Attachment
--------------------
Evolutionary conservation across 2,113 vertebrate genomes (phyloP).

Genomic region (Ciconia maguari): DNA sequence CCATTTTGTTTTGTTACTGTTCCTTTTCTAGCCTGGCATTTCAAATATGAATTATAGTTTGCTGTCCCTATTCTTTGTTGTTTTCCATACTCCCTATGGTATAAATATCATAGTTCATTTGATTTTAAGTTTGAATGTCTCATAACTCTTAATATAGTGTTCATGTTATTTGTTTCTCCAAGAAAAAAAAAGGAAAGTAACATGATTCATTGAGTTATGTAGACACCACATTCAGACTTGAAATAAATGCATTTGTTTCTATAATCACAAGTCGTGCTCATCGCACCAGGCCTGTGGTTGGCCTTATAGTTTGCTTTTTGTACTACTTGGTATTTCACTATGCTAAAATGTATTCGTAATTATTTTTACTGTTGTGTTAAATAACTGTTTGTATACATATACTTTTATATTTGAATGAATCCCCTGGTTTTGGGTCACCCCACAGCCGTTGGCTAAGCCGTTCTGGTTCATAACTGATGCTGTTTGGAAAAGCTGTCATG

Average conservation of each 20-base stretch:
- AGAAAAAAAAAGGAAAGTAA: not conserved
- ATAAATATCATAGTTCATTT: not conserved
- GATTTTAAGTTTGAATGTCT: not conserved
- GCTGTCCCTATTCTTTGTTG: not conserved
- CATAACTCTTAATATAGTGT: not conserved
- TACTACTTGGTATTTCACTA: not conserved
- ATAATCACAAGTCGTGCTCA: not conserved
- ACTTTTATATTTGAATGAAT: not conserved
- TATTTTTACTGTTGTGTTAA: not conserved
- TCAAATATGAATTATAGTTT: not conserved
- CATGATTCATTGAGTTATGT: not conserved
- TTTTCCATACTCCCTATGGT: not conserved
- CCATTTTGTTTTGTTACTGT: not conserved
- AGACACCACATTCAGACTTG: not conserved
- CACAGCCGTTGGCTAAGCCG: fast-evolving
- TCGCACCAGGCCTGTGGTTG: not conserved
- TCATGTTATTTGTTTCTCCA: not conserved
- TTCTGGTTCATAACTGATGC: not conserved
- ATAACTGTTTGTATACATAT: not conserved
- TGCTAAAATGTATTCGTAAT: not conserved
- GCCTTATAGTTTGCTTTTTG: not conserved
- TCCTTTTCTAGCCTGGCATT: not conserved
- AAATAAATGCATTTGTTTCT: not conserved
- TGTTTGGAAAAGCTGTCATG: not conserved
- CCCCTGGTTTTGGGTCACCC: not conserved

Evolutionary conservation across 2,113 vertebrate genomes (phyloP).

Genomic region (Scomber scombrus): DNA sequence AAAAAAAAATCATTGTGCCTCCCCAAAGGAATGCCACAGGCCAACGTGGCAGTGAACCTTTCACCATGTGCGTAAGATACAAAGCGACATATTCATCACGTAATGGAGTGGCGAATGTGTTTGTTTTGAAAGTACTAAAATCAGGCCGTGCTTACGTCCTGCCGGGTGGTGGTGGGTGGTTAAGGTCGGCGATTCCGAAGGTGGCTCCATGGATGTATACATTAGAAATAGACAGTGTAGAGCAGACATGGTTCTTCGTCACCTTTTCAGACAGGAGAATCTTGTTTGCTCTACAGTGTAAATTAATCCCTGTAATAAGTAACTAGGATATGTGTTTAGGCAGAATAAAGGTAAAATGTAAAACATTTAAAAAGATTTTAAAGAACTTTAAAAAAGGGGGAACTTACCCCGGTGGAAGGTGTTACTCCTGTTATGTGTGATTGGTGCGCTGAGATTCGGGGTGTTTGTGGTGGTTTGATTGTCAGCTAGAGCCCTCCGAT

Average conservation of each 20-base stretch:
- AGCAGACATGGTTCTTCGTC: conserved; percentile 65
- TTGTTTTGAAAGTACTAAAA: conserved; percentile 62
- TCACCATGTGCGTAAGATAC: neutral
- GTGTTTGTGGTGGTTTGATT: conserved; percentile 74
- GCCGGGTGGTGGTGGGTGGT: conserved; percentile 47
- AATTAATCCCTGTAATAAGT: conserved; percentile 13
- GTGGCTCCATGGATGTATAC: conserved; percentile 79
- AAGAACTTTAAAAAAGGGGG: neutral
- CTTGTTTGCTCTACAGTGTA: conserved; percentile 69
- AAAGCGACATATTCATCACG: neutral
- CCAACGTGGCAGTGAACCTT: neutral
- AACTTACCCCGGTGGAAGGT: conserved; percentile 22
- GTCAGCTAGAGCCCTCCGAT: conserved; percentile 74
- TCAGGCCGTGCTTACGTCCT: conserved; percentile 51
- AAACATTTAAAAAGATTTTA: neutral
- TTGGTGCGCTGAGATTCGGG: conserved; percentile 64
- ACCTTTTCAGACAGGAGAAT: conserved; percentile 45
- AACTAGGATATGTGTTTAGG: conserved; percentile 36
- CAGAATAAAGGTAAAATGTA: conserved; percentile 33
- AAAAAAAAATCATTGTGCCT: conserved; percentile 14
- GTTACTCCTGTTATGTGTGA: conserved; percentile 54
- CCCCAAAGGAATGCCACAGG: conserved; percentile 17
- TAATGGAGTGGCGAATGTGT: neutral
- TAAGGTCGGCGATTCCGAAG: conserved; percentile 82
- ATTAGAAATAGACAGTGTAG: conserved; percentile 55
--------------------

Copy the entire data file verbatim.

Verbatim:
Evolutionary conservation across 2,113 vertebrate genomes (phyloP).

Genomic region (Ciconia maguari): DNA sequence CCATTTTGTTTTGTTACTGTTCCTTTTCTAGCCTGGCATTTCAAATATGAATTATAGTTTGCTGTCCCTATTCTTTGTTGTTTTCCATACTCCCTATGGTATAAATATCATAGTTCATTTGATTTTAAGTTTGAATGTCTCATAACTCTTAATATAGTGTTCATGTTATTTGTTTCTCCAAGAAAAAAAAAGGAAAGTAACATGATTCATTGAGTTATGTAGACACCACATTCAGACTTGAAATAAATGCATTTGTTTCTATAATCACAAGTCGTGCTCATCGCACCAGGCCTGTGGTTGGCCTTATAGTTTGCTTTTTGTACTACTTGGTATTTCACTATGCTAAAATGTATTCGTAATTATTTTTACTGTTGTGTTAAATAACTGTTTGTATACATATACTTTTATATTTGAATGAATCCCCTGGTTTTGGGTCACCCCACAGCCGTTGGCTAAGCCGTTCTGGTTCATAACTGATGCTGTTTGGAAAAGCTGTCATG

Average conservation of each 20-base stretch:
- AGAAAAAAAAAGGAAAGTAA: not conserved
- ATAAATATCATAGTTCATTT: not conserved
- GATTTTAAGTTTGAATGTCT: not conserved
- GCTGTCCCTATTCTTTGTTG: not conserved
- CATAACTCTTAATATAGTGT: not conserved
- TACTACTTGGTATTTCACTA: not conserved
- ATAATCACAAGTCGTGCTCA: not conserved
- ACTTTTATATTTGAATGAAT: not conserved
- TATTTTTACTGTTGTGTTAA: not conserved
- TCAAATATGAATTATAGTTT: not conserved
- CATGATTCATTGAGTTATGT: not conserved
- TTTTCCATACTCCCTATGGT: not conserved
- CCATTTTGTTTTGTTACTGT: not conserved
- AGACACCACATTCAGACTTG: not conserved
- CACAGCCGTTGGCTAAGCCG: fast-evolving
- TCGCACCAGGCCTGTGGTTG: not conserved
- TCATGTTATTTGTTTCTCCA: not conserved
- TTCTGGTTCATAACTGATGC: not conserved
- ATAACTGTTTGTATACATAT: not conserved
- TGCTAAAATGTATTCGTAAT: not conserved
- GCCTTATAGTTTGCTTTTTG: not conserved
- TCCTTTTCTAGCCTGGCATT: not conserved
- AAATAAATGCATTTGTTTCT: not conserved
- TGTTTGGAAAAGCTGTCATG: not conserved
- CCCCTGGTTTTGGGTCACCC: not conserved

Evolutionary conservation across 2,113 vertebrate genomes (phyloP).

Genomic region (Scomber scombrus): DNA sequence AAAAAAAAATCATTGTGCCTCCCCAAAGGAATGCCACAGGCCAACGTGGCAGTGAACCTTTCACCATGTGCGTAAGATACAAAGCGACATATTCATCACGTAATGGAGTGGCGAATGTGTTTGTTTTGAAAGTACTAAAATCAGGCCGTGCTTACGTCCTGCCGGGTGGTGGTGGGTGGTTAAGGTCGGCGATTCCGAAGGTGGCTCCATGGATGTATACATTAGAAATAGACAGTGTAGAGCAGACATGGTTCTTCGTCACCTTTTCAGACAGGAGAATCTTGTTTGCTCTACAGTGTAAATTAATCCCTGTAATAAGTAACTAGGATATGTGTTTAGGCAGAATAAAGGTAAAATGTAAAACATTTAAAAAGATTTTAAAGAACTTTAAAAAAGGGGGAACTTACCCCGGTGGAAGGTGTTACTCCTGTTATGTGTGATTGGTGCGCTGAGATTCGGGGTGTTTGTGGTGGTTTGATTGTCAGCTAGAGCCCTCCGAT

Average conservation of each 20-base stretch:
- AGCAGACATGGTTCTTCGTC: conserved; percentile 65
- TTGTTTTGAAAGTACTAAAA: conserved; percentile 62
- TCACCATGTGCGTAAGATAC: neutral
- GTGTTTGTGGTGGTTTGATT: conserved; percentile 74
- GCCGGGTGGTGGTGGGTGGT: conserved; percentile 47
- AATTAATCCCTGTAATAAGT: conserved; percentile 13
- GTGGCTCCATGGATGTATAC: conserved; percentile 79
- AAGAACTTTAAAAAAGGGGG: neutral
- CTTGTTTGCTCTACAGTGTA: conserved; percentile 69
- AAAGCGACATATTCATCACG: neutral
- CCAACGTGGCAGTGAACCTT: neutral
- AACTTACCCCGGTGGAAGGT: conserved; percentile 22
- GTCAGCTAGAGCCCTCCGAT: conserved; percentile 74
- TCAGGCCGTGCTTACGTCCT: conserved; percentile 51
- AAACATTTAAAAAGATTTTA: neutral
- TTGGTGCGCTGAGATTCGGG: conserved; percentile 64
- ACCTTTTCAGACAGGAGAAT: conserved; percentile 45
- AACTAGGATATGTGTTTAGG: conserved; percentile 36
- CAGAATAAAGGTAAAATGTA: conserved; percentile 33
- AAAAAAAAATCATTGTGCCT: conserved; percentile 14
- GTTACTCCTGTTATGTGTGA: conserved; percentile 54
- CCCCAAAGGAATGCCACAGG: conserved; percentile 17
- TAATGGAGTGGCGAATGTGT: neutral
- TAAGGTCGGCGATTCCGAAG: conserved; percentile 82
- ATTAGAAATAGACAGTGTAG: conserved; percentile 55